Pitfalls of JavaScript arrays

JavaScript has its bad sides, and arrays sometimes have unexpected behavior.

Adding two arrays

var t1 = [ "a", "b" ]
var t2 = [ "c", "d" ]
var t3 = t1 + t2 document.write("t3 = " , t3)

Result, t3 = ["a", "bc", "d"] ???

You must use concat instead:

var t3 = t1.concat(t2)
document.write("t3 = " , t3)

Initializing an array

var a = new Array(1)
var b = new Array(1, 2)

The first array is empty, while the second contains [5,10]. What happens is that giving 5 as an argument declares an array with 5 empty slots.

However, we can initialize an array with a single value in the case of a character string.

a = new Array("5")

Scanning the content

All languages ​​have a for .. in loop, even C++ since version 11. The same applies to JavaScript. But the functioning is surprising.

var a2 = [ "one", "two", "three"]
for(var x in a2) {

This displays numbers because it returns the keys, attribute names or indices in the case of a simple array, not the values. If you do not want to wait for the for .. of coming implementation, write instead:

for(var x in a2) {

But conventional loop will be faster as shown in chapter Scanning an array.

Whether two arrays are identical

The array a is created:

var a = [1, 2] 

It is compared with its content (or another array with same content):

document.write(a == [1, 2])

Résult: false. The array is not identical to itself!

To get a right result, it must be converted to a string:

document.write(a.join() == [1,2].join())

Now the result is: true.

Comparing two arrays, again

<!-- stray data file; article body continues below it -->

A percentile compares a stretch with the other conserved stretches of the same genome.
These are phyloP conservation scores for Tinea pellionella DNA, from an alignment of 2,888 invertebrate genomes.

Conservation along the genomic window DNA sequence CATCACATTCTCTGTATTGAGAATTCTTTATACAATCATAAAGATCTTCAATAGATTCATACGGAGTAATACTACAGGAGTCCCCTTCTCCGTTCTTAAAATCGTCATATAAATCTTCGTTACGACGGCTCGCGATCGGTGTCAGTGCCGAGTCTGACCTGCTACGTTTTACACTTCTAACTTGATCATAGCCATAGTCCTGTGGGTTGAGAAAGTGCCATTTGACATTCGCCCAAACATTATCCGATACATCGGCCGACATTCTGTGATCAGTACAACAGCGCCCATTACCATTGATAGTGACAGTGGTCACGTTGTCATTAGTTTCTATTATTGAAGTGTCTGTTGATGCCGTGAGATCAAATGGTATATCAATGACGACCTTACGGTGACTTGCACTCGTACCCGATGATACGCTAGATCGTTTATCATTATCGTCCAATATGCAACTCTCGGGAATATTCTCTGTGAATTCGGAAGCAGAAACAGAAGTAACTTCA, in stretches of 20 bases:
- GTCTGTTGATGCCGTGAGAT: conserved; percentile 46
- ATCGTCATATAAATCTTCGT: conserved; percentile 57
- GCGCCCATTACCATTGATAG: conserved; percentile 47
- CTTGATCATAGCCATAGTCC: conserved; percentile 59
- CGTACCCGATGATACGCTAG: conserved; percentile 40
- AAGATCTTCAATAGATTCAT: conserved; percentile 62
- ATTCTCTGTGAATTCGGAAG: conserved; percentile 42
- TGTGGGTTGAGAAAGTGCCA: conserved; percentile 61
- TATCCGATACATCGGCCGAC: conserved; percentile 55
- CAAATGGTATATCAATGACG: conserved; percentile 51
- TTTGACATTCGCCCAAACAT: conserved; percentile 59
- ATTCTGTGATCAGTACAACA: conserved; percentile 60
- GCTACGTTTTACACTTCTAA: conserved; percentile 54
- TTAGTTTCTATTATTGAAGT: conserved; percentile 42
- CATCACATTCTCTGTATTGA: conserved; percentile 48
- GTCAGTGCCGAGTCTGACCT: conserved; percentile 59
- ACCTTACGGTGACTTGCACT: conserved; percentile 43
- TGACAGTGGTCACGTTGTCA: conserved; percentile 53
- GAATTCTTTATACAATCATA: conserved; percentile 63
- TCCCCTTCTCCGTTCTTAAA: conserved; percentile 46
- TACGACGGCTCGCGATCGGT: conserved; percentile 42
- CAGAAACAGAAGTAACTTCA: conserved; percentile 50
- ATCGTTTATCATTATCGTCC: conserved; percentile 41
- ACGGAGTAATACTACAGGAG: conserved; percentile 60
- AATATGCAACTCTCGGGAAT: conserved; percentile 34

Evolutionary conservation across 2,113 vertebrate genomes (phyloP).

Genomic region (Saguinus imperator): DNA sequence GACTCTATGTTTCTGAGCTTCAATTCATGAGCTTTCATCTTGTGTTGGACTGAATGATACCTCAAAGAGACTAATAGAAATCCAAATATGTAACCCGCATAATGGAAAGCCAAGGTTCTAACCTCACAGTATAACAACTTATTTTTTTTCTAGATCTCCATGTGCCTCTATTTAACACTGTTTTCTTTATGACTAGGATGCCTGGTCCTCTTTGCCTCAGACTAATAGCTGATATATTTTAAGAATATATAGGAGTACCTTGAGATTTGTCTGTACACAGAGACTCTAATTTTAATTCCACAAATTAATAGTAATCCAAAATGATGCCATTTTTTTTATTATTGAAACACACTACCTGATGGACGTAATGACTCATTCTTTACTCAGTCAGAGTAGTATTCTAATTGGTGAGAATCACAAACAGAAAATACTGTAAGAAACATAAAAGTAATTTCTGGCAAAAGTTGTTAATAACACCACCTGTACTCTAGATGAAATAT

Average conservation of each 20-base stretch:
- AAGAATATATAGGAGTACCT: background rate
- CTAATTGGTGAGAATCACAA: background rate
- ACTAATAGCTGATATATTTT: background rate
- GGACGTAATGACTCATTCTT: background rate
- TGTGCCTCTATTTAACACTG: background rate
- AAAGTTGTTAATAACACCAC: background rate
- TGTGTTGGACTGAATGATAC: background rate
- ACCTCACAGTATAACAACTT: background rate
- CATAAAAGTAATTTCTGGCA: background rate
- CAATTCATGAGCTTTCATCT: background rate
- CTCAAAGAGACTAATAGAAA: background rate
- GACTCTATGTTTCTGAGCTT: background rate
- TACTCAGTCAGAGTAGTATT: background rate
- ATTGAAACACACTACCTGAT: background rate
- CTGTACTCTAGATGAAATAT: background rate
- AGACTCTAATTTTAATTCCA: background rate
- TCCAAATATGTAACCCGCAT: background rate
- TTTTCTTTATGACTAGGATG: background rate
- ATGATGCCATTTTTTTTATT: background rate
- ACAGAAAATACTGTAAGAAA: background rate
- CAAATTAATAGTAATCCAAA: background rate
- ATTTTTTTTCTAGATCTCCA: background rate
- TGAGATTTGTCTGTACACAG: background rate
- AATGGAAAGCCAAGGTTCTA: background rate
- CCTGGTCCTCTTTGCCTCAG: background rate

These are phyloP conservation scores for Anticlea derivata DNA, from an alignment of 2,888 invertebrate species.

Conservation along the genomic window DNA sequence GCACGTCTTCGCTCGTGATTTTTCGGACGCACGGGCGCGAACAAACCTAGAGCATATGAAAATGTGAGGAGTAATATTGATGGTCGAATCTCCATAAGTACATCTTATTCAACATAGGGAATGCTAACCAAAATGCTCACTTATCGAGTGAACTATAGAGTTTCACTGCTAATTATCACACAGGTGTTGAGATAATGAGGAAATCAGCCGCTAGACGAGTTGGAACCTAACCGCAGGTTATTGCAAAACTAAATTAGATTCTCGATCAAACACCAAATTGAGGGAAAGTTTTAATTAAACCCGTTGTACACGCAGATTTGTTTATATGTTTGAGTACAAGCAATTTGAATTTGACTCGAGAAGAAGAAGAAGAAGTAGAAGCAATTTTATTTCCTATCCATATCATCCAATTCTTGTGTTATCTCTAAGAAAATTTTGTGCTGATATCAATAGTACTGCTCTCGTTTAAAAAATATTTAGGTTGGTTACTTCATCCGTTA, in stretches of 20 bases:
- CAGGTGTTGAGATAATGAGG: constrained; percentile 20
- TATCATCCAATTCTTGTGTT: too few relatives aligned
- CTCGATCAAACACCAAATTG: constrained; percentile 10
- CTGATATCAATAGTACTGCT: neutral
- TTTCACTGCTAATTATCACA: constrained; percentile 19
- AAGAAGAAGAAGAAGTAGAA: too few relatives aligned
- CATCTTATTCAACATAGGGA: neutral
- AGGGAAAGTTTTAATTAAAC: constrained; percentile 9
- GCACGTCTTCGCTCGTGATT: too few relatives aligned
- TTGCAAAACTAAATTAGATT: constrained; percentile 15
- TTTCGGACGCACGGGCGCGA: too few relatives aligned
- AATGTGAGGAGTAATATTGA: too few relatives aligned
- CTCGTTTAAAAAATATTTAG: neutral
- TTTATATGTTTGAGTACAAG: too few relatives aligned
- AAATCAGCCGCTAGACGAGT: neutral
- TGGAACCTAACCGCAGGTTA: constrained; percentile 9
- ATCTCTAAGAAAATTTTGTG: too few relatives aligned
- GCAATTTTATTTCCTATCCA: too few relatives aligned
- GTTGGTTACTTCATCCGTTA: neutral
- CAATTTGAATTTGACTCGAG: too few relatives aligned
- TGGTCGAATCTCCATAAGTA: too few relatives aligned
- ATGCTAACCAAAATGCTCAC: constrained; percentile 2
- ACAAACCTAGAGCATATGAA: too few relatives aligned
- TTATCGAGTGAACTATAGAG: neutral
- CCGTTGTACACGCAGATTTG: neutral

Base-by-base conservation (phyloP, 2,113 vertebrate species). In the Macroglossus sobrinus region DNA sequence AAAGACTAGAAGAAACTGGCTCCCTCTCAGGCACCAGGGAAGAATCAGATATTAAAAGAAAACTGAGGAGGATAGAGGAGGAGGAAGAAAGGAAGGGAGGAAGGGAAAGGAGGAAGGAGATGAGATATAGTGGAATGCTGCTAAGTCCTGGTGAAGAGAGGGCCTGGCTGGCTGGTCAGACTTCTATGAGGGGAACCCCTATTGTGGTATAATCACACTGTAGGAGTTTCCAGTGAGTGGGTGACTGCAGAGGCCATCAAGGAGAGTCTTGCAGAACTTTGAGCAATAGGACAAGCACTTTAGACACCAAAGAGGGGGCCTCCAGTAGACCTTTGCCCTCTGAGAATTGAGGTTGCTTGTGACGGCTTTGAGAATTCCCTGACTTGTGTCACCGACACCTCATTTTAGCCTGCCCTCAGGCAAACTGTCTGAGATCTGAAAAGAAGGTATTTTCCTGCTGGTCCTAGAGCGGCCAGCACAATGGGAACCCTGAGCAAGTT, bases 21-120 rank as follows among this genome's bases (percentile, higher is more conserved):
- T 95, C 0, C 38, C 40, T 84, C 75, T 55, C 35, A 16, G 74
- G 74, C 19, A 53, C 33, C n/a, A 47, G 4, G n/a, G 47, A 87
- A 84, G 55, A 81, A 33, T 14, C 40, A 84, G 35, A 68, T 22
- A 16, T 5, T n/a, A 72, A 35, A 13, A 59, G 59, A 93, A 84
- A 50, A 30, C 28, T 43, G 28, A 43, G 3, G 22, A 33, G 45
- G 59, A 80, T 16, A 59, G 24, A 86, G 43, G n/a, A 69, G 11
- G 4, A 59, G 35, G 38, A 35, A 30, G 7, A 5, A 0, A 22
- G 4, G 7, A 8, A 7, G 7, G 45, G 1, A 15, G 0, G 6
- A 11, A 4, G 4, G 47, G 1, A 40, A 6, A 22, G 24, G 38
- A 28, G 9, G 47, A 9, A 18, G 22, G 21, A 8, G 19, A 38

Here below two arrays...

var a1=[4,5,6]
var a2=[1,2,3]

The first is it lesser than the second? console.log(a1 < a2)

Is it greater? console.log(a1 > a2)

Comparing now these two other arrays. The first is it lesser than the second?

var a1=[0,500,6000,10000]
var a2=[1,2,3]
document.write(a1 < a2)

Apparently, only the first element matters... And if the first element is the same in both arrays, only the second matters, and so on...

Associative array: how to order it?

There is not really associative array in JavaScript. An object is used to fulfill this role, attribute names being the keys. As we have seen, we can display a list of keys with a for .. in loop. But how to put the keys in alphabetical order?
The following function produces this result ...

function ksort(ob) {            
var k = Object.keys(ob)
var cl = {}
for(var i in ob) {
cl[i] = ob[i]
delete ob[i]
for(var i = 0;i < k.length; i++) {
ob[ k[i] ] = cl[ k[i] ];
} var ad = { "z" : 50, "c" : 30, "a": 5 } ksort(ad)
for (var x in ad) { document.write(x) }

What we did was creating a new array with the attributes of the former, sort this array, save the values, delete the content of the former, and recreate each key from the keys of the new array, with the initial value. We then have the "keys" in alphabetical order!

With these traps in arrays, we saw half of JavaScript quirks. The other half is mainly in Boolean operations. Then are the good parts, more numerous than we think.

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